Three trials involving the nematode Heterorhabditis bacteriophora (Poiner) provided convincing evidence that this entomopathogenic nematode can provide highly effective control of black vine weevil larvae under conventional methods of container plant production. In all trials, the application of nematodes significantly reduced populations of weevil larvae relative to levels found in the untreated containers. The first and second trials, using Bergenia and Heuchera, confirmed that H. bacteriophora applied at two rates caused substantial mortality to black vine weevil larvae. The third trial revealed that H. bacteriophora applied to Epimedium provided levels of control comparable to those of imidacloprid and acephate. In all trials, populations of weevil larvae were reduced by 90–100% following the application of H. bacteriophora.

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Author notes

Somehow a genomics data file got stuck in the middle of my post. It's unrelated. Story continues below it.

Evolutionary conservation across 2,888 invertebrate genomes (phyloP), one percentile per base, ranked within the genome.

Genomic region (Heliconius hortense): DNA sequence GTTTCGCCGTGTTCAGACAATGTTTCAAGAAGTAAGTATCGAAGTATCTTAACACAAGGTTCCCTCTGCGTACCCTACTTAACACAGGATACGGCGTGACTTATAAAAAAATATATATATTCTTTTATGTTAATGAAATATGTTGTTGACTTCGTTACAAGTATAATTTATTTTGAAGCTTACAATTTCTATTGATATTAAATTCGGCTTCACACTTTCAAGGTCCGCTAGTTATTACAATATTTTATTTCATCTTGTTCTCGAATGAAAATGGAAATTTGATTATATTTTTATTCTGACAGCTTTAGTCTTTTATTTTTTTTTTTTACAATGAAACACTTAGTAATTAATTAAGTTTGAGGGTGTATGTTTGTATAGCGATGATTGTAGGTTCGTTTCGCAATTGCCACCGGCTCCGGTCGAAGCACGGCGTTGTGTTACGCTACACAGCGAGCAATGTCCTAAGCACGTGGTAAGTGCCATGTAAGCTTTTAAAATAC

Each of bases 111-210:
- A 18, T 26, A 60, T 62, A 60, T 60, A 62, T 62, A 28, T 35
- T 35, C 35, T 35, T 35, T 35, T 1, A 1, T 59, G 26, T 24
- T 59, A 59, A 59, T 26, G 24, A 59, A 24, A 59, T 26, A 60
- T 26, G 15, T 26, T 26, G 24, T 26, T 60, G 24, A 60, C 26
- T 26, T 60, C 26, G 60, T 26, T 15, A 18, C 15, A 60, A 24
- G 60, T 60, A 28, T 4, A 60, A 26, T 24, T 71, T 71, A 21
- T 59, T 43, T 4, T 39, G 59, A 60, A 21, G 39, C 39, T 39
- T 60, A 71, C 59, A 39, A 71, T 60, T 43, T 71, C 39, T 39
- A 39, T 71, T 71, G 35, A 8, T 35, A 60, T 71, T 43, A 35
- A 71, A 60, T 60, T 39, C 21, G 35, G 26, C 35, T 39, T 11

We thank Kurt Bluemel, Bluemel Nursery; Ferrance Kiss and Thomas Hensler, Cavano's Nursery; and Richard Simon and Martha-Pindale Simon, Bluemount Nursery for use of their facilities to conduct these research trials. We thank two anonymous reviewers for providing helpful comments on earlier drafts of the manuscript. This work was funded in part by the Chesapeake Bay Program of the Environmental Protection Agency.

2Regional Specialist, University of Maryland, Maryland Cooperative Extension, and Adjunct Professor, Montgomery College, Germantown, MD.

3Independent IPM/TPM Technician, Woodbine, MD.

4Extension Specialist, Department of Entomology, University of Maryland, College Park, MD 20742.

5Professor, Department of Entomology, University of Maryland, College Park, MD 20742.